Rib Ho Na Ho!

Our guest contributor Anupriya Kapur shares her experience with tackling Vitamin D deficiency.

AKImage courtesy: momontherun.in


A couple of years back when I was in Philippines, I was training for one of the long distance runs. And during one of those training runs, I felt a sharp pain in my ribs. I ignored it, thinking that it might be a stitch. But after a couple of minutes, I found it hard to walk or even breathe. The slightest movement hurt. The cause was misdiagnosed for 5 months and by that time the pain had spread to the entire rib cage and an MRI showed a healed fracture on one of the ribs. I used to be irritable and in constant pain.

The long and short of it is that a full body check-up revealed extremely low levels (fatal) of Vitamin D. I got two back-to-back shots and it didn’t take too long for the pain to subside. I was so traumatized by the pain that it took me almost two years to start running again. But when I did, I took a 50 km trail run (my first such distance) challenge head on, half the time worrying that I will come back with a broken rib! I completed the run (with a huge grin on my face) and have done several half and full marathons since then. I have also been getting my regular annual check-ups done and taking Vitamin D supplements as per the doctor’s advice.

This also led me to start urging all my friends (mostly women) to get their levels checked. I wasn’t surprised that all of them had low levels. All of them also admitted having unexplained aches, pains, general fatigue, numbness, lethargy and mood swings. Despite ample sunshine that our country gets, as per some reports, 80% of Indian population has this deficiency.

As women, especially mothers, we tend to forget that we can only take good care of our families if we are healthy and strong. And we need to invest in our well-being too. I can’t reiterate that more. And the ‘good’ thing about a Vitamin D deficiency as my doctor had pointed out , “It’s a wonderful problem; when treated it disappears completely”.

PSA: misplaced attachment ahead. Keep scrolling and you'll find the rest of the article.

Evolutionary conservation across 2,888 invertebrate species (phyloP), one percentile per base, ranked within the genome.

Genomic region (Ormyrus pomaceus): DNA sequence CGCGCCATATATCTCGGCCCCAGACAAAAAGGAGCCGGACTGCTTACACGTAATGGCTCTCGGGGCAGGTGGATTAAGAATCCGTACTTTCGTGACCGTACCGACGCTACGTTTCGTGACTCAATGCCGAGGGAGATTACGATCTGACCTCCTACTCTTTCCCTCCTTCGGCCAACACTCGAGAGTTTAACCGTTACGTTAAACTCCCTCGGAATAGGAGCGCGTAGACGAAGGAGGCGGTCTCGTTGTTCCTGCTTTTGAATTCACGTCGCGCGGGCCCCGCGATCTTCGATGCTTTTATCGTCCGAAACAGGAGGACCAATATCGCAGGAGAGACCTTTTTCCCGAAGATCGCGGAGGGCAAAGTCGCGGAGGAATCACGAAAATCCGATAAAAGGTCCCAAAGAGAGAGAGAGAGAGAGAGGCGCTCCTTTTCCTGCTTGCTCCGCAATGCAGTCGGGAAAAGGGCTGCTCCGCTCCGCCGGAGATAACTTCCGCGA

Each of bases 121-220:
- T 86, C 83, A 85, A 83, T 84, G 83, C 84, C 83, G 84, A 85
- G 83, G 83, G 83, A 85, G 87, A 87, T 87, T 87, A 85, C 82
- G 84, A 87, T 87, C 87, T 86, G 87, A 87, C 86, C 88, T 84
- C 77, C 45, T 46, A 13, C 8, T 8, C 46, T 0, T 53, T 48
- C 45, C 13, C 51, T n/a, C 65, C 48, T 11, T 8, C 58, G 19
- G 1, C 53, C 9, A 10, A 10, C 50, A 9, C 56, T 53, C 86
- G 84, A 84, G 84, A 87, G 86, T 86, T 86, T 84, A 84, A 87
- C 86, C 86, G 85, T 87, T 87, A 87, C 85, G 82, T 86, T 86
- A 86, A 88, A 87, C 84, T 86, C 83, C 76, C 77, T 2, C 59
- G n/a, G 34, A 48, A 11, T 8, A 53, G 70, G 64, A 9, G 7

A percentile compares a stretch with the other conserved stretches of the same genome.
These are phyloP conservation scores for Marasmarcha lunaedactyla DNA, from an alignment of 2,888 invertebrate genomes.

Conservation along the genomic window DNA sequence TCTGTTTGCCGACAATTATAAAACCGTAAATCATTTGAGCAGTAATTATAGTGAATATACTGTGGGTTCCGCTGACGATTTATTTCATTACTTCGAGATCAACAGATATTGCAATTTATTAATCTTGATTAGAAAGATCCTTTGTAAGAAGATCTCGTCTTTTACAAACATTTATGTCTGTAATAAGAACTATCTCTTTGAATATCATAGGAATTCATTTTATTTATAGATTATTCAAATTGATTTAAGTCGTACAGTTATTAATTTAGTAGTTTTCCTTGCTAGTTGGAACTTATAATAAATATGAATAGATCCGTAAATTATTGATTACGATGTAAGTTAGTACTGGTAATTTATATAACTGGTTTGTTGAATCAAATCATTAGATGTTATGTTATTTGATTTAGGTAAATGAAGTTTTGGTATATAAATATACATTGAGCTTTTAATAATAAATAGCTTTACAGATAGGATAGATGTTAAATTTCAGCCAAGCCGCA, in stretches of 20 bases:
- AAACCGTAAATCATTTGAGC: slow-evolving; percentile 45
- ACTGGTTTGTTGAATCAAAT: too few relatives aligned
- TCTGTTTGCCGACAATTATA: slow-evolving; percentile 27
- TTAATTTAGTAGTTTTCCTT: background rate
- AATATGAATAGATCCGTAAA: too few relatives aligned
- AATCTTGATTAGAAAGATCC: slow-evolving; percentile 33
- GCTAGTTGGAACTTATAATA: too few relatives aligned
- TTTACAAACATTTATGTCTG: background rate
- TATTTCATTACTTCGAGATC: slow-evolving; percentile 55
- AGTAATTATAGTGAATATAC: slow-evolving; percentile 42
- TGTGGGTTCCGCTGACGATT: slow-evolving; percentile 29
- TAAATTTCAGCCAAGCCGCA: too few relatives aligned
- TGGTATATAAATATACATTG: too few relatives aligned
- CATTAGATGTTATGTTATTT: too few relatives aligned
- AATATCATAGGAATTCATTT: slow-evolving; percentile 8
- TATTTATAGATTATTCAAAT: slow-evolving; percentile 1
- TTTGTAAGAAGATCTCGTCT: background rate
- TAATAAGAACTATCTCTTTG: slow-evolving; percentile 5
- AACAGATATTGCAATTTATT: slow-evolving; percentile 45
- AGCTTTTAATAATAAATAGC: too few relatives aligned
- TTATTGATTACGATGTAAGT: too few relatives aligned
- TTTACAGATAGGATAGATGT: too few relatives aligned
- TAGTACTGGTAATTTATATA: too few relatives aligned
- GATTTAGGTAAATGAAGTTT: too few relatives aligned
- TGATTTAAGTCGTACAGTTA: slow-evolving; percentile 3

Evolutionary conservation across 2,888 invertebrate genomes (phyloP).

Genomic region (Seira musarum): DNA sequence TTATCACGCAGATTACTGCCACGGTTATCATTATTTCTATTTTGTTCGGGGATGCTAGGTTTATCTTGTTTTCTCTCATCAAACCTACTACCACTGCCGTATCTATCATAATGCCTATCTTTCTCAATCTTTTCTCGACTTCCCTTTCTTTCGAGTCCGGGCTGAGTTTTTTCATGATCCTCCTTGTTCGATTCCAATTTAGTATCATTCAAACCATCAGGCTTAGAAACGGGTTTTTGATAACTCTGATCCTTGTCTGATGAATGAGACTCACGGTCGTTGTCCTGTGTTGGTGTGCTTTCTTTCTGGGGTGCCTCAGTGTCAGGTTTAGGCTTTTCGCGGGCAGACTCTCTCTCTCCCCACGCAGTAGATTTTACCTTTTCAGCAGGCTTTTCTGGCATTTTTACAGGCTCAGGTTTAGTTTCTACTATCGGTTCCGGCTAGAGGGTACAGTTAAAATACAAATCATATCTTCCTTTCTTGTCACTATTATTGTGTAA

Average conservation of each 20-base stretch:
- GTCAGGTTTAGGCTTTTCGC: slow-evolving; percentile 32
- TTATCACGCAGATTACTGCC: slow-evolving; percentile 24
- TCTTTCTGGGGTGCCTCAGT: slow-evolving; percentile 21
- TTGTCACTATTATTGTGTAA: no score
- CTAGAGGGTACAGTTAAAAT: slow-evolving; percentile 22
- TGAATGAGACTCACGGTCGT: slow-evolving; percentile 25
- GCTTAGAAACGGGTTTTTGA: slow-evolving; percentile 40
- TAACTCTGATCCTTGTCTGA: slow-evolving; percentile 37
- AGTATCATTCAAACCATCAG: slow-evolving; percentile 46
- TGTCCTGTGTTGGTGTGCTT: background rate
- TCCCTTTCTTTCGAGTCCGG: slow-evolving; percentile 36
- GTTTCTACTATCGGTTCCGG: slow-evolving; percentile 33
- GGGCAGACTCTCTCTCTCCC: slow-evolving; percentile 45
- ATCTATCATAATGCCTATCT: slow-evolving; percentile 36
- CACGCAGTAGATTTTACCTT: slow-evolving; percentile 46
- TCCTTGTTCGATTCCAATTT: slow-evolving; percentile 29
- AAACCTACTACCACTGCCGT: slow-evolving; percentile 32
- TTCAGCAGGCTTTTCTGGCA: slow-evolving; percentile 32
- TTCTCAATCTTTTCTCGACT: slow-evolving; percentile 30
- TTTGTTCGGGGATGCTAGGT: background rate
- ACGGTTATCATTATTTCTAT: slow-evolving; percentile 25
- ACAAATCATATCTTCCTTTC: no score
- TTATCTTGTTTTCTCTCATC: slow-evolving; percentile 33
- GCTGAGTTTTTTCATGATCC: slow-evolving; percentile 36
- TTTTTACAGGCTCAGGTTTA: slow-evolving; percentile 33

wheatfreemeatfreeImage courtesy: wheatfreemeatfree.com

  • You should definitely get your annual check-up done once you are 30 plus. All good diagnostic centers offer packages and are only a phone call away. Do it now.
  • Don’t shy away from supplements (as per doctor’s recommended dosage, of course), if required. Because there’s not too much a typical Indian diet offers which has plenty of Vitamin D.
  • Try to get 15-20 minutes of sunshine between 7am-10am.
  • Exercise to strengthen muscles and improve bone health. There is plenty to choose from and it doesn’t necessarily have to be rigorous. Take time out for 20 minutes yoga routine, a 10 minute simple weight training (3 times a week) at home, walk for 30 minutes every alternate day.
  • Eat well and in moderate portion size. I don’t think I need to elaborate much on this. Eggs, mushrooms, cheese and salmon are high on Vitamin D.

Good health brings us a freedom that only some of us realise, until we no longer have it. Hope this helps. I would be happy if you can share your experiences in the comments section.

Read more articles by the author here.





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